The tactility and finishes of the various trim surfaces is a step up from the Passat, while retaining a distinctive VW warmth, as opposed to Audi’s detached clinical approach. I harbour no single negative issue with any aspect of the Arteon’s interior décor. Although I expected it to clash with Audi, it did not do so and is of a different quality level. I am sure that there are myriad similarities beneath the skin, because economies of scale especially for immense brands dictate it, but, short of peeling back the layers, I could find none, which is a most positive thing.

The basic on-the-road price is a moderate £33,505 inclusive of the rip-off £855 delivery fee, £200 first year road tax, £55 first registration ‘tax’ and VAT. If you are a business, you will appreciate the 26% Benefit-in-Kind tax rating (for the 20% income tax band). However, a raft of goodies, including the extra-cost (+£595) for the Pyrite Silver paint-job and Nappa hide upholstery, means that the invoice bottom-line for this version of the Arteon is a more substantial £38,740, which equates to even more tax payable. As you know, I am not a fan of the on-cost levied by ‘any-excuse’ personalisation, of which the test car has 360-degree cameras, an acoustics pack, keyless entry, heated outer rear seats, dynamic chassis control, a heated steering wheel, TPMS and the Dynaudio sound system, of which at least four of those extras ought to be completely standard and not add to the invoice price.

I know VW’s 2.0-litre turbo-petrol engine very well. In this mid-range model, it delivers a decent 190ps (187bhp) and fluent aerodynamics can whisk the Arteon to a top speed of around 149mph, having despatched the customary 0-60mph dash in a zippy 7.5 seconds. The engine emits a modest 135g/km CO2 but is also rated at 47.1mpg for the Official Combined fuel cycle, both of which are not bad figures for a 1.6-tonne family hatchback. Naturally, it is quiet and very refined, even when pressing on a bit, which is probably a good reason to opt for the acoustics pack (£535).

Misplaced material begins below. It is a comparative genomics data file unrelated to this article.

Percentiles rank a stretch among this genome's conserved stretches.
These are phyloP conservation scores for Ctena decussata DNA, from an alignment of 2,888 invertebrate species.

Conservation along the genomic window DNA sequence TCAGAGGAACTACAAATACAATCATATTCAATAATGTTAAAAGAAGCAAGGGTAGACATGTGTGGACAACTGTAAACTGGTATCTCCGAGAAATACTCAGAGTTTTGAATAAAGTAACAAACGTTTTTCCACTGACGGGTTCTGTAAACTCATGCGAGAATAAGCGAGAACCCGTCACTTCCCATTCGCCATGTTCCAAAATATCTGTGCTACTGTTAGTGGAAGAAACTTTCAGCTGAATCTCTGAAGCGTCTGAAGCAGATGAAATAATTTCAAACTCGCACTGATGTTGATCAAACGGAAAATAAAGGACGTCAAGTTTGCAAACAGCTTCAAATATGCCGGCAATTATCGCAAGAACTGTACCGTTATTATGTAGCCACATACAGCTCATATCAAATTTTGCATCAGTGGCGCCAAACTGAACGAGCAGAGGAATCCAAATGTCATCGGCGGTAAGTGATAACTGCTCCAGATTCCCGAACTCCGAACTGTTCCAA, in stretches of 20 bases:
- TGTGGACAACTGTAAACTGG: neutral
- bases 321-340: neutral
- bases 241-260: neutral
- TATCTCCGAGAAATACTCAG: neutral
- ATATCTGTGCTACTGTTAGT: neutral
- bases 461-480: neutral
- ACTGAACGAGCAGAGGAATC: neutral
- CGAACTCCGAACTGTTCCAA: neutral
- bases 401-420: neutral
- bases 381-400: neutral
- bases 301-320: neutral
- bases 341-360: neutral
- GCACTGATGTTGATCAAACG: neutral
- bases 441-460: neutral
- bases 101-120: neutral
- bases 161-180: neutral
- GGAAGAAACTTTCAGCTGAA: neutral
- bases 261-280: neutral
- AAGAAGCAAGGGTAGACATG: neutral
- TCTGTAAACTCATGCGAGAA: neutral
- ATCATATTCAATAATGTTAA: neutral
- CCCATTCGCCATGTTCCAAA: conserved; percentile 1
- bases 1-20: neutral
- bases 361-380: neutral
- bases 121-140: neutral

The standard adaptive cruise control is interesting, as it uses GPS-based road data to ‘see’ speed limits virtually and not only adjusts throttle depression but also switches on the predictive, dynamic cornering lights, before the driver even turns into a bend. The dynamic light assist program controls lighting intensity, taking traffic density and even weather conditions (rain, fog, or snow) into account. It automatically dips, or applies full-beam, as appropriate.

Despite my earlier comments, driving the Arteon is a thoroughly pleasurable exercise. Its ride quality is lovely, the multi-link rear axle providing a controlled fluency on almost any road surface. Believe me, I drove the car on a mix of fast, flowing country roads and tighter back doubles, where its responses at the helm were telegraphed delightfully to the driver’s fingers, all without raising the heartbeat. Carefully engineered chassis dynamics ensure that the driver is never left out of the equation, despite the ever-present (but switchable) influences of semi-autonomous technology.

The cabin provides a comfortable environment that feels impressively connected to whichever driving route is chosen but with enough detachment from the worst aspects of the daily grind to ensure that the driver and occupants arrive unflustered at their destinations. In that singular respect, the Arteon responds to most criticisms. It is not an oppressive machine, like so many luxury cars can be, and it retains the most positive of Volkswagen brand qualities, which make so many of that firm’s models an automatic choice for a great many consumers.

Conclusion:   If VW is to experience a problem in selling its Arteon model range, it will lie in a need for the potential customer to sample the car first, or to have an understanding of its Passat roots. There is an issue in that, as a lot of cars in this class are acquired without a demonstration drive. In fact, for the average company car driver, while Passat may represent something that is known, the Arteon does not. It is a lovely car, of that there is no doubt, but VW has a monster task ahead of it, breaking more new ground as it goes.